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Sabhal Mòr Ostaig Annual Lecture 2019

10/2019

 

‘Put a notch in the rafter’: Setting Gaelic to work.

We are delighted that this year’s Sabhal Mòr Annual Lecture will be delivered by three of Scotland’s most important scholars and interpreters of material culture, Doctors Stuart Allan and Donald Willian Stewart and Professor Hugh Cheape. This comes as a fruit of an exciting new collaboration between National Museums Scotland and academic staff at Sabhal Mòr Ostaig, and expressed through the national exhibition, Wild and Majestic – Romantic Visions of Scotland

“The exhibition set out to review the material culture of Scottish Romanticism in order to explore how, in the era of the European Romantic movement, the Scottish Highlands became the subject of international fascination, and to consider how and why material traditions derived from Gaelic society came to stand as an image for Scotland as a whole. Questioning the sceptical view that the Romantic version of the Highlands was purely invention, we sought to present a more balanced interpretation, showing how, through deliberate promotion by influential highlanders, cultural traditions were preserved, idealised and shaped to suit contemporary tastes against a background of political agendas, economic and social change. Gaelic culture, and the language itself, were central to this historical narrative and key to the messages we wished our visitors to take away.” (Dr Stuart Allan) 

Dr Stuart Allan

“Between the Jacobite wars with their tragic conclusion in the ’45 and the years when Scotland emerged in the public imagination as ‘land of mountains, glens and heroes’, the Gael was transformed into a symbol of Scottish identity recognised in the four corners of the world; the folk of the Highlands were aware of this but not taking much notice of it while experiencing some of the worst economic and social changes ever visited on them.” (Hugh Cheap) 

The lecture will discuss Gaelic perspectives to the subject of the ‘Romantic Visions of Scotland’ and put forward views and voices that might not have been much heard before, especially on topics such as Highland dress, Ossianic ballads, the romantic dream of mist-covered mountains the transformation of the ‘spirit of the Gael’ under the influence of gentry societies in the cities. A part of the lecture, Dr Dòmhnall William Stiùbhart will also discuss two well-known paintings used as backdrops for the exhibition: David Allan’s ‘Highland Wedding’ and Horatio MacCulloch’s landscape of Glencoe.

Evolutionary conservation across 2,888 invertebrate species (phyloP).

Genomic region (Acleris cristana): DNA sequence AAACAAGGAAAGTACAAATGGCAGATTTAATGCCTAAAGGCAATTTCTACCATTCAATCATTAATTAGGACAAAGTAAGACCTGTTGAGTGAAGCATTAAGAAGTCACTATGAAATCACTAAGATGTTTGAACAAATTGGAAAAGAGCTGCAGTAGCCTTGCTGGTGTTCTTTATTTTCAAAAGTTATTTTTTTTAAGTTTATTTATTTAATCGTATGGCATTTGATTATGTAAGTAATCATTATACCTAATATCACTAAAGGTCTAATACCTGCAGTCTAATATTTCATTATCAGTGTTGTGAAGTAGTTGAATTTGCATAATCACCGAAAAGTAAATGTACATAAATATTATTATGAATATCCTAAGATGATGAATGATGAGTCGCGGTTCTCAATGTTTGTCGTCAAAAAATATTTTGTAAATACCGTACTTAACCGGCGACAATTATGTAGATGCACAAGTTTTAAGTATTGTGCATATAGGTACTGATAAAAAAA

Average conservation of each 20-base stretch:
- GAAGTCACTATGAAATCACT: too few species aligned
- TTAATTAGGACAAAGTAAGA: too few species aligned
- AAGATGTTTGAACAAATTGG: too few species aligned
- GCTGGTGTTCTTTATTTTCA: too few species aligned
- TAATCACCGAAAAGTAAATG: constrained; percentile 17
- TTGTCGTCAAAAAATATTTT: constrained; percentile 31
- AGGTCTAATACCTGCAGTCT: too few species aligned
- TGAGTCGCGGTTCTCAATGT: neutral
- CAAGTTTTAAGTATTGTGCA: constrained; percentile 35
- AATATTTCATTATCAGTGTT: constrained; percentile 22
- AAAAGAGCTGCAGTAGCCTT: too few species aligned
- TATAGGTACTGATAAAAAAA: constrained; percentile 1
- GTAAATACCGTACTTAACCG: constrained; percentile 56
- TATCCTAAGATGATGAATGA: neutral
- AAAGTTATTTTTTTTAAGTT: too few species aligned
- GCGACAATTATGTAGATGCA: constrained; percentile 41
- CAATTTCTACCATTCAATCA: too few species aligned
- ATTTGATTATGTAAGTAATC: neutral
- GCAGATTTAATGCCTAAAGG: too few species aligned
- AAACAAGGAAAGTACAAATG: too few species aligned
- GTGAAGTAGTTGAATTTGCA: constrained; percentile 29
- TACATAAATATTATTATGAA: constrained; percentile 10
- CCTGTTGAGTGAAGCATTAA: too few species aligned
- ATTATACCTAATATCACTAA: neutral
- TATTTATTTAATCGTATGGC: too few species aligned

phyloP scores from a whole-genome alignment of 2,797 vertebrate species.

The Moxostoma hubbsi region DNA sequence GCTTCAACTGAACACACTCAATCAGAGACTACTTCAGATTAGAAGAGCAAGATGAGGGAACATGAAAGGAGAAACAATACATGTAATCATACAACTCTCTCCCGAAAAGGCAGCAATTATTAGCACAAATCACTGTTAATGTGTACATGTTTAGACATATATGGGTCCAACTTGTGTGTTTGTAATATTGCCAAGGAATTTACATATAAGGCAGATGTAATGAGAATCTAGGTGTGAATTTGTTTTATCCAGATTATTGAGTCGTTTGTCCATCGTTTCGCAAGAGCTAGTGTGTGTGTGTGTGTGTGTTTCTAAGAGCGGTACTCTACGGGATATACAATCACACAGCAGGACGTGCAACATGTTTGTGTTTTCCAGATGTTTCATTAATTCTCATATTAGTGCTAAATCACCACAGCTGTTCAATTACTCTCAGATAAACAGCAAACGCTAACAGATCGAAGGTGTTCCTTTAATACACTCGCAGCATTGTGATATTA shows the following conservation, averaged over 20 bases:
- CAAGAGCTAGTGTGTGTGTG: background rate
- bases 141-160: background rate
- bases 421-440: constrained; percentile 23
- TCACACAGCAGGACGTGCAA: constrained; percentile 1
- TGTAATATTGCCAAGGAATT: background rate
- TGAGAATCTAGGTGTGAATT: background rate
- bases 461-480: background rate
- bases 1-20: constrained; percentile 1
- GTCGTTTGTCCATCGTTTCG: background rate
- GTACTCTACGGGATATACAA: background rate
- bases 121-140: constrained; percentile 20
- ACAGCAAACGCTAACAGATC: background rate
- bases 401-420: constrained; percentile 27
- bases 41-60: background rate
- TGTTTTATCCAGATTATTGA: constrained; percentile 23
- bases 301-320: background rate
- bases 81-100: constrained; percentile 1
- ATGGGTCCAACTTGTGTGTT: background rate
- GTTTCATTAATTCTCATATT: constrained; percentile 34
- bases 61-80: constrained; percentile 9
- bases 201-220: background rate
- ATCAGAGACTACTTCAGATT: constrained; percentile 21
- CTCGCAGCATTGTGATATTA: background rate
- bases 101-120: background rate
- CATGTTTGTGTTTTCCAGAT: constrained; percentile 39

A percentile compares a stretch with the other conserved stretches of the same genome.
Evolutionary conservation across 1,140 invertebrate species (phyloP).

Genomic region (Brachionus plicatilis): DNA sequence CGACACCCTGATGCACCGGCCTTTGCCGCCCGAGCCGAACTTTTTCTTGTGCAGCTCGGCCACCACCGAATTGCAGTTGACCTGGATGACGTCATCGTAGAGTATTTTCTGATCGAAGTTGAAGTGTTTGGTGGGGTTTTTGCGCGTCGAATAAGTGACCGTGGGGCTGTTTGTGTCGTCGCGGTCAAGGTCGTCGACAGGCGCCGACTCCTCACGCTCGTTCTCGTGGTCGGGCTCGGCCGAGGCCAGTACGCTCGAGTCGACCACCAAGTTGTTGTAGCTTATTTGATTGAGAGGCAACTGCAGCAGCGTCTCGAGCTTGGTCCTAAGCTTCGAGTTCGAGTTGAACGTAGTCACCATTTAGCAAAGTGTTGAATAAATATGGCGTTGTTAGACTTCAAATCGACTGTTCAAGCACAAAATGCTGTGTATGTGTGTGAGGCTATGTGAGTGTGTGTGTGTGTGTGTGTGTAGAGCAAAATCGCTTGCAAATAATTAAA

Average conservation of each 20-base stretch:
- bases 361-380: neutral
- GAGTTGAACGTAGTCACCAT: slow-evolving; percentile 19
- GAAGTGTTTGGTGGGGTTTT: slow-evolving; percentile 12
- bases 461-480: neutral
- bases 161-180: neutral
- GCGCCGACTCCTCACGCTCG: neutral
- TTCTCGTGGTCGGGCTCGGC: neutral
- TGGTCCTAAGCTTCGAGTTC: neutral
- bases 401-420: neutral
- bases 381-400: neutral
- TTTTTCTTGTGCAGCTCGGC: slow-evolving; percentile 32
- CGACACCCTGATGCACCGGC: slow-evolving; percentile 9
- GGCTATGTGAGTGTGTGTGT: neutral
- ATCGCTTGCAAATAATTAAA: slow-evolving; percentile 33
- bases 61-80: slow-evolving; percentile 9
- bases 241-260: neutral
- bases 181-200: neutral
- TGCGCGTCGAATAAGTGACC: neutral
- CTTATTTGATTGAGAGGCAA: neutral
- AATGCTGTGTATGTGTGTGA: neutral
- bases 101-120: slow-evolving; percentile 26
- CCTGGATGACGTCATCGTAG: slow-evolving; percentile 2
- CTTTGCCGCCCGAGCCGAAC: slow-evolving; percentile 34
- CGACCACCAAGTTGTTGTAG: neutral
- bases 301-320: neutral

“David Allan’s Highland Wedding has been described by art historians as a genre picture illustrating traditional marriage customs.A closer and more nuanced examination, however, makes it clear that the painter is giving a pointed, optimistic message to his audience regarding the extraordinary transformations undergone by the people, culture, and environment of Highland Perthshire over the previous generation, as they move from what was regarded as a rude traditional past into a new, commercial, polished, and enlightened present. As a contrast, Horatio MacCulloch’s landscape of Glencoe has been presented as a straightforwardly romanticised heroic vista of moor and mountain. But clues scattered about the painting suggest that it could rather be read as a depiction of a devastated landscape, an elegy for the clearances and the destruction of a culture and people. Whether engaging with Allan’s optimism or MacCulloch’s pessimism, such construals, underpinned by a deeper understanding of Gaelic culture, are not only ethically preferable to analysis based on old prejudices and presuppositions; they offer opportunities to create innovative scholarship, allowing us a more balanced view of the Scotland’s past, and how it might relate to Scotland’s present and its future.” (Dr Donald William Stewart)

The lecture will take place at the National Museum of Scotland in Edinburgh at 6.30pm. The lecture is free to attend, with 80-100 places available to the public, on a first come first served basis. Please enter via the National Museum of Scotland’s Lothian Street entrance. 
 

The Directors of Sabhal Mòr Ostaig wish to acknowledge, with gratitude the very generous support of James McQueen Ltd, R.House Ltd and Pràban na Linne Ltd - The Gaelic Whiskies in sponsoring this year’s Annual Lecture.